October 20, 2005
Tuskeegee vs Tookie
According to the folks at Wikipedia:
By the end of the study, only 74 of the test subjects were still alive. Twenty-eight of the men had died directly of syphilis, 100 were dead of related complications, 40 of their wives had been infected, and 19 of their children had been born with congenital syphilis.
According to the folks at Streetgangs.com:
Thus far nearly 400 members of both sets have died in the last 20 years and that does not include the bystanders caught in the cross fire. Also keep in mind that many of the decedents expired as a result of non-gang related circumstances such as car accident, suicide, natural causes and conflicts outside gang membership.
You learn something every day.
Posted by mbowen at October 20, 2005 04:34 PM
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Tracked on November 27, 2005 07:50 PM
Tracked on November 29, 2005 09:49 PM
so what are we to learn from this?
Posted by: Lester Spence at October 20, 2005 05:48 PM
I've been hanging out at AfricanAmerican.org and have found myself a little annoyed at the preponderance of conspiracy theories. But I'm also trying to put some numbers out there with regard to the biggest threats to African Americans.
I mean if people are going to suggest that 13 million black abortions are the real genocide, or that lynching is bigger than WW2, it helps to have numbers.
Tuskegee wasn't a conspiracy THEORY...but i feel you.
Here's the thing though. I'm willing to bet that there were more black murders by black murderers committed within Tupelo, Mississippi over say a ten year period, than there were lynchings nation wide. More over a fifteen year period than there were lynchings and suspicious murders in the Deep South.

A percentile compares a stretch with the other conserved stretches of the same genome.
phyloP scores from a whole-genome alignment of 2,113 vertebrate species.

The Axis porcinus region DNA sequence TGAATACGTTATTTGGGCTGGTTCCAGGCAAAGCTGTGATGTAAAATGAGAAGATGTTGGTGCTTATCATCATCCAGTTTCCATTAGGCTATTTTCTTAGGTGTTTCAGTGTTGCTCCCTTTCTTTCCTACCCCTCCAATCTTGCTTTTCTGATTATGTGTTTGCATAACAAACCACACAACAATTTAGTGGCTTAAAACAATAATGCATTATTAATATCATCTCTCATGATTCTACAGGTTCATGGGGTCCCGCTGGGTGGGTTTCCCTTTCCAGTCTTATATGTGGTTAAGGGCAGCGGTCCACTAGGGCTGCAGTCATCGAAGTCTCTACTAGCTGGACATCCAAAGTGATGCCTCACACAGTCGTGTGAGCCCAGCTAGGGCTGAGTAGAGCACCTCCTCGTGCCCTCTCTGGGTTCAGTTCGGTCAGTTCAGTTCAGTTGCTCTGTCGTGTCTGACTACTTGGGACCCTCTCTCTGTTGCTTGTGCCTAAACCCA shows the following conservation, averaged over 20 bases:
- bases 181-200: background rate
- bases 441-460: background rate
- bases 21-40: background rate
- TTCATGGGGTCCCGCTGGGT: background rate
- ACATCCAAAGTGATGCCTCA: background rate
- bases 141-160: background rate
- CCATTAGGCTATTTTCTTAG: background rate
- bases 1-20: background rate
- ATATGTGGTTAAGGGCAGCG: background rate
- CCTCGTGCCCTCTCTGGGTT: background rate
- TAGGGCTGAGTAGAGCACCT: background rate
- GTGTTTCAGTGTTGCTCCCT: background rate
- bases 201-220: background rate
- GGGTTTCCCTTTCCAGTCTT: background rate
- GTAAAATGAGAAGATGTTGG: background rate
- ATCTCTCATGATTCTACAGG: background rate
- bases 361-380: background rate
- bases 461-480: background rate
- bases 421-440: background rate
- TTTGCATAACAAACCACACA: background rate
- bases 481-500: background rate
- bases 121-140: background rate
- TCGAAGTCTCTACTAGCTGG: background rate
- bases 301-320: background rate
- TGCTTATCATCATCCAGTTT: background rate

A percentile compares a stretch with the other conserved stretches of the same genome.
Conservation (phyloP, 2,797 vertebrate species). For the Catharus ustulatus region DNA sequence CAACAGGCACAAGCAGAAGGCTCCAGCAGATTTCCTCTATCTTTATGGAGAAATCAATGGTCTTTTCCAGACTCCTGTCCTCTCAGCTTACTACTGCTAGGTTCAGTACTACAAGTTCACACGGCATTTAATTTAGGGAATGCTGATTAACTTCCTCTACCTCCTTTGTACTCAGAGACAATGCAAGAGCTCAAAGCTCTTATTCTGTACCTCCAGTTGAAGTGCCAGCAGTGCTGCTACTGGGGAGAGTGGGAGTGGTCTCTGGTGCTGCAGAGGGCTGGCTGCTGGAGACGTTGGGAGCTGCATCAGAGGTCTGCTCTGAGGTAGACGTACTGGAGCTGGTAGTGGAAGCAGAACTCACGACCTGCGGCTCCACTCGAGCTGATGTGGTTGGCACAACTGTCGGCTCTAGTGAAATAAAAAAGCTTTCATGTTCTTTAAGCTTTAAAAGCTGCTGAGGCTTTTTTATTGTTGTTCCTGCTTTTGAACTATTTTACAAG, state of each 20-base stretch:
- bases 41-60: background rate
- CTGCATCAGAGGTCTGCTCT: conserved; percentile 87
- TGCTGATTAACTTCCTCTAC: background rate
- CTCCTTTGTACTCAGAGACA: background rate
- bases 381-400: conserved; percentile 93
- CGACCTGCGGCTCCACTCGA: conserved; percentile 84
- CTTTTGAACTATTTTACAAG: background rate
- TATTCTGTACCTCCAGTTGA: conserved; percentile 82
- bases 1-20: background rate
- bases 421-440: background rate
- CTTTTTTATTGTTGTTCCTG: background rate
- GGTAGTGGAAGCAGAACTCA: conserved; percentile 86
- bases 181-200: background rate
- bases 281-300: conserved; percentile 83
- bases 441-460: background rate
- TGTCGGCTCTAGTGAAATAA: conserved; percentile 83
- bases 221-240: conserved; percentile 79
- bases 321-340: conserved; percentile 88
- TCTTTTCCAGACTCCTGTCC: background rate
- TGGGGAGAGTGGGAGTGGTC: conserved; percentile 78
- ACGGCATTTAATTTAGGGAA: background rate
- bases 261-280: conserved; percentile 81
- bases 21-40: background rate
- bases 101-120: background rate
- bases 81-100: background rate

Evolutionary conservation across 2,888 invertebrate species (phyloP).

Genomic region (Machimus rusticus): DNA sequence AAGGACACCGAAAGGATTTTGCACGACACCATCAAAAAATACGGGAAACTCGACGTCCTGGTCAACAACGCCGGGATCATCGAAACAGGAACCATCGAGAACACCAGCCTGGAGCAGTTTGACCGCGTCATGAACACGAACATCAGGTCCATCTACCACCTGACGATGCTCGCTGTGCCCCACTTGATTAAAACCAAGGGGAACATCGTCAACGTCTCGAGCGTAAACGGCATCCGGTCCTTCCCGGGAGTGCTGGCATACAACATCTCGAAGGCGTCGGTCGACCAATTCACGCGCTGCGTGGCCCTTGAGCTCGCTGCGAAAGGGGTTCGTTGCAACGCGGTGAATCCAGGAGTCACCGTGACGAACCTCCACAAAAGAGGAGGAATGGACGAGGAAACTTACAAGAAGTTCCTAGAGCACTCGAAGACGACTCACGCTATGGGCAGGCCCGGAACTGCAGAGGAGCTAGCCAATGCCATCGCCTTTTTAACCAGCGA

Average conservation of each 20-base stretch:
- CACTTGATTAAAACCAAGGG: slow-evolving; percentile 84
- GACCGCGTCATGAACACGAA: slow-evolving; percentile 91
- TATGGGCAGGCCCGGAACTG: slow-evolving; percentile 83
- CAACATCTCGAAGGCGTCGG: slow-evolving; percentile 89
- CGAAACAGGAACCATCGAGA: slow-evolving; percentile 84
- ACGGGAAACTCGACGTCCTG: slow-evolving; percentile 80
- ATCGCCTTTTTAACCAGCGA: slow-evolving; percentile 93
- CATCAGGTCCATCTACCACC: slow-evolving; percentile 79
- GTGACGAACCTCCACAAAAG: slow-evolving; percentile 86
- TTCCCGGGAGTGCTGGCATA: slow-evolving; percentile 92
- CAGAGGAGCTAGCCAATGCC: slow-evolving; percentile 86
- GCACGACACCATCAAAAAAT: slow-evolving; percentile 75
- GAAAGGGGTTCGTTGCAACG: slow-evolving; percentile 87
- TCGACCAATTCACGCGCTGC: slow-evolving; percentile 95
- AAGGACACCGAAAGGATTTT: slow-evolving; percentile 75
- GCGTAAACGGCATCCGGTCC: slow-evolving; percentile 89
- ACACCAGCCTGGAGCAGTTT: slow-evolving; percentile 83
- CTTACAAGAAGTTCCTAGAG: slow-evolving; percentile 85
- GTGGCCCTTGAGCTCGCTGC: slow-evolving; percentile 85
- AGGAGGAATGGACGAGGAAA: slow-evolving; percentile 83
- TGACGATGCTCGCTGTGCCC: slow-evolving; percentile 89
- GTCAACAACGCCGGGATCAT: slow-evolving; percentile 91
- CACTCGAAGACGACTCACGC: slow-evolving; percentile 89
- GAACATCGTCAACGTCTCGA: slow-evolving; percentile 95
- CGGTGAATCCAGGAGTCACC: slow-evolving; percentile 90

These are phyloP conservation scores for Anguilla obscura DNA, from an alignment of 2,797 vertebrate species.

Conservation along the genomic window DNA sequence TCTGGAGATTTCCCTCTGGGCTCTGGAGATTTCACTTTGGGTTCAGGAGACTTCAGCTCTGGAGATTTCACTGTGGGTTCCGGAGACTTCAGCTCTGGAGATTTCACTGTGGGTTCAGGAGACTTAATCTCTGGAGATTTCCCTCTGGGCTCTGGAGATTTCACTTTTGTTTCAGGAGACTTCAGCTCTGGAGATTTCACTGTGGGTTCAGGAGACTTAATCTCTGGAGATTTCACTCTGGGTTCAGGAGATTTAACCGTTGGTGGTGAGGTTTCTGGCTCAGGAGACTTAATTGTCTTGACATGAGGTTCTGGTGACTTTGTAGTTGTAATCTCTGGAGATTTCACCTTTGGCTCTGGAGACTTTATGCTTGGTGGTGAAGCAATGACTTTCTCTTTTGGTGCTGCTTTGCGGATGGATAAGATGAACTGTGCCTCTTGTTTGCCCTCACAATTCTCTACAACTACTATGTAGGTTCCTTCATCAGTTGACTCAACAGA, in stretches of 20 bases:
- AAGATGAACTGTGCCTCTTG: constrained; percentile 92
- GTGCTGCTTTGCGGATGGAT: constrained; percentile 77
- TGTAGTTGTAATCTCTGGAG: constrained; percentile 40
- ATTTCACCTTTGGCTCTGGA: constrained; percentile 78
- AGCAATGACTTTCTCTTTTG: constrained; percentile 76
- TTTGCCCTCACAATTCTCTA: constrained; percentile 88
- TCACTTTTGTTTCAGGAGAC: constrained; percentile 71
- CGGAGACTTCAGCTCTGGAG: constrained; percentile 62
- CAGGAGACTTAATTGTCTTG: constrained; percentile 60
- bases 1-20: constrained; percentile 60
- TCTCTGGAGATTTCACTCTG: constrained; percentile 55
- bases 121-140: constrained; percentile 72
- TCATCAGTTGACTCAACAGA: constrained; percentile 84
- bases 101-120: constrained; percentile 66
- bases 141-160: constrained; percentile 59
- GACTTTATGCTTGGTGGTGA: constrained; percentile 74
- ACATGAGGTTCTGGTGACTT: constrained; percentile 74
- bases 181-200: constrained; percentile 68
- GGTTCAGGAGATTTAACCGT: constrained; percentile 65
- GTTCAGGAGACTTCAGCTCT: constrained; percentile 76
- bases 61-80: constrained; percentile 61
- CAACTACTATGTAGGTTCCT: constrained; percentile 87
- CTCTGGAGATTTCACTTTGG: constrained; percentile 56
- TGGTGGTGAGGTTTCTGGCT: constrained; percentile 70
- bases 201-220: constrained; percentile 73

Would that information be sufficient enough to argue that black on black crime was the biggest problem, and that Jim Crow was nothing more than a blip?
Posted by: Lester Spence at October 20, 2005 11:56 PM
Cobb, this is not related to the topic but it amused me. A friend of mine named her new baby Ethan. She's had three people ask her why she gave the baby such a corny white name!
Posted by: Anita at October 21, 2005 09:30 AM
That would be a startling revelation. If such a matter could be documented, I would use it to suggest that the Civil Rights Movement really only benefitted the African American middle class, such as it was relative to the rest of AFrican America. This would force us to recognize a permanent black underclass which has only shrunken marginally. Thus the thrust of the Movement (clearly led by college students) was always bourgie - ie unquestioning of the reasonability of the American mainstream.
Therefore, could it be said that black radicals have painted the CRM as 'empowering' in retrospect? Or could the thrust of Black Power not been communitarian? In other words were blacks in the middle class subject to the same black radical chic as whites?
I can't comment in depth right now.
This is the time where we've got to expand the form of the blog entry...because yeah you could use it to suggest that the CRM only benefitted black middle class folk. Using the numbers approach? Hell yeah.
But it's deeper than that. A lot deeper. Just like Dyson should be a lot deeper in general, and definitely in regards to Cosby.
I don't think there's THAT much crime in Tupelo. Memphis, maybe.
Bringing my "white" perspective, ha ha ... one realizes that oppressors are oppressed by oppression, too. It dehumanizes a person to act in inhumane ways. Countenancing slavery, and lynching, and Jim Crow, and all that other stuff was and is very bad for white people's souls. This was brought out in Uncle Tom's Cabin 150 years ago, and one sees it today in white folks who hold onto those bad old ways of thinking.
I see what you're saying about the relative numbers of people hurt by the Tuskegee thing and by black-on-black crime, but I hope the day never comes that white people try to say Tuskegee wasn't so bad after all.